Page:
“That helps us see which areas of the community are not getting the food they need,” Allen said. “We want to keep that going and grow that working, during and after the pandemic, to keep giving families the support they need.”

It’s a mission that the Food Justice Network and the organizations it supports have been focused on for a long time – and one they will continue to pursue long after this pandemic. That is why, Ray said, supporting those organizations and mutual aid efforts is so important, and why the Global Policy Center is dedicating her time, plus that of two research assistants, to focus on this response.

“These organizations have been doing this work for a long time, and they are going to be here long after this response is over,” Ray said. “We want to invest in them, make sure they remain viable and able to support the community, and pursue much needed systems change in addition to critical emergency response work.”

This article was edited slightly from the original version appearing on the UVA website.

Born to Heal

Working in a hospice isn’t for the faint-hearted, but for Bradley Firchow, the 2019 Algernon Sydney Sullivan Award winner at Oglethorpe University, it was an opportunity not to ruminate on the vagaries of fate, but to celebrate the remarkable lives of the patients under his care.

Firchow, who graduated this spring with a degree in biopsychology, volunteered at the Crossroads Hospice in Atlanta for four years. The Russellville, Kentucky, native spent hours at a time with chronically ill and elderly people nearing the ends of their earthly tenure. And he found beauty and significance in every moment.

“This work has been particularly meaningful to me as I have been able to spend quality time with folks who may not have family nearby or, in some case, no family at all,” Firchow said. “It has allowed me to share my loves of visual art, music and literature with my patients, which can be very therapeutic for them as they grapple with mortality.”

It was also a chance to collect and record the stories they have to tell for future generations. “My favorite was working on the Life Journal Project, which documents significant events, places, stories and people in a person’s life and preserves them for their family in the form of a hardbound book,” Firchow said. “Spending hours with patients learning their life stories can be transformative for them as they reflect on a lifetime. I value my time with my patients as their stories often offer bits of wisdom for me that I can incorporate into my life and my approach to living.”

A History of Service
After his freshman year, Firchow and a group of fellow students spent nine days in the mountains of Nicaragua, serving 1,000-plus patients in rural communities in a clinical praxis for Global Brigades, a nonprofit focused on sustainable health and economic development.

“As volunteers, we filled prescriptions under the supervision of a pharmacist, assisted the medical professionals, took patient histories, did triage, provided childcare during doctor’s appointments, and worked with community organizers to strengthen public health infrastructure in the communities we served,” Firchow said. “We also constructed eco-latrines, concrete flooring in houses and a water pipeline in La Corneta so people have access to indoor plumbing, can prevent exposure to soil parasites in their homes, and have access to potable water.”

Firchow led two Alternative Spring Break excursions—one to St. Marks National Wildlife Refuge in Florida to perform invasive species maintenance, environmental cleanup and trail-blazing for the Florida National Scenic Trail system, and one to Charlotte, N.C., to work with LGBTQ+ youth organizations after the state passed HB2, a law many see as discriminatory against gay and transgender individuals.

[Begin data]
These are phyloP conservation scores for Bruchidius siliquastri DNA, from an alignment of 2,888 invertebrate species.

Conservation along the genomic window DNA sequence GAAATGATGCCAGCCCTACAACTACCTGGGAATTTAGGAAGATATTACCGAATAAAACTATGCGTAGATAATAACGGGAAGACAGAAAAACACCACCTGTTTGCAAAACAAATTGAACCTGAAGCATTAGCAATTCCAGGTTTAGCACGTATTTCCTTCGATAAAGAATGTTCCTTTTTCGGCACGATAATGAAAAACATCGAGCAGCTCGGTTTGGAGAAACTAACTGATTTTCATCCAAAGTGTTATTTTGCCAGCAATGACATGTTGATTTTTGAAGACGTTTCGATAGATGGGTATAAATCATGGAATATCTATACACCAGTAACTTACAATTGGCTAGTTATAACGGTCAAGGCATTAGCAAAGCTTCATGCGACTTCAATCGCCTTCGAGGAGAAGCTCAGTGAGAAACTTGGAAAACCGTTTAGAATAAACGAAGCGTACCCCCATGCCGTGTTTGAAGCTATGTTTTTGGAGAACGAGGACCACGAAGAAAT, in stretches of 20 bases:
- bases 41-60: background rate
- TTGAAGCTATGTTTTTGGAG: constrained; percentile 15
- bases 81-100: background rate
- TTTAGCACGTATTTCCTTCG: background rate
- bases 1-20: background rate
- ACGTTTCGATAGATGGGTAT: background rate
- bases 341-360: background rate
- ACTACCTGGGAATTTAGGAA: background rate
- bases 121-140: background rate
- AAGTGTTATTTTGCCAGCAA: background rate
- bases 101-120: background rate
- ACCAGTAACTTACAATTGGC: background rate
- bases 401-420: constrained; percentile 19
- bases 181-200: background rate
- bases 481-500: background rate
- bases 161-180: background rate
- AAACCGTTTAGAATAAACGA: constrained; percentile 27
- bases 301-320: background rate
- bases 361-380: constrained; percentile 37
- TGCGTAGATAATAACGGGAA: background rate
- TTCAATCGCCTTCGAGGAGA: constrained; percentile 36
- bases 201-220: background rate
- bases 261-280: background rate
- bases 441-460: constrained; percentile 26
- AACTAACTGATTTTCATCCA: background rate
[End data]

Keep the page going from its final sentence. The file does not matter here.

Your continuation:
And because he apparently still didn’t have enough to do, Firchow volunteered at Children’s Healthcare of Atlanta (CHOA) through the Phi Delta Epsilon International Medical Fraternity. “My fraternity facilitates art projects with the kids,” Firchow said. “We also annually host an Anatomy Fashion Show as a benefit for CHOA. We find models on campus who wear spandex and have an organ system painted on their bodies by art students. Then they walk down a runway, modeling their organ system, as a member of my fraternity reads a narrative about the system and, sometimes, a child at CHOA who has a disease relevant to that system.”

A Passion for Rural Health
Looking at his record of service, Firchow clearly has a career in medicine in mind.
“My passion is rural health,” he said. Growing up in the Appalachian region of Kentucky and West Virginia “exposed me to the difficulties of accessing quality healthcare in the U.S. Geographic and socioeconomic factors determine what level of healthcare a person will receive and, despite the incredible advances in modern medicine and public health, many people have poor access to care—and even when they have access, the care available in their community is limited.”

After graduation, Firchow went to work for Atlanta’s Childspring International, which provides life-saving surgeries for children from developing communities. He plans to attend medical school in Fall 2021 and practice medicine in a rural community. “After medical school, I’m interested in CDC’s Epidemic Intelligence Service program so I can gain boots-on-the-ground sensibilities and approach medicine from a public health perspective early on in my career,” he said. “I think it’s imperative that physicians incorporate public health philosophy into their practice of medicine, and I want to set the tone for my career in medicine early on. Later in life, I would be interested in running for political office or perhaps working for a public health agency or NGO.”

Firchow said he was floored to receive the Sullivan Award. “At Oglethorpe, it’s one of the highest awards a student can receive, so when our provost announced my name, my jaw must have been somewhere beneath my feet. I was honored to be recognized for doing work that I try not to make a big fuss about—and that, honestly, I didn’t even know other people knew that I do. Receiving the award reinforces my passion to tackle issues I care about that affect people I care about.”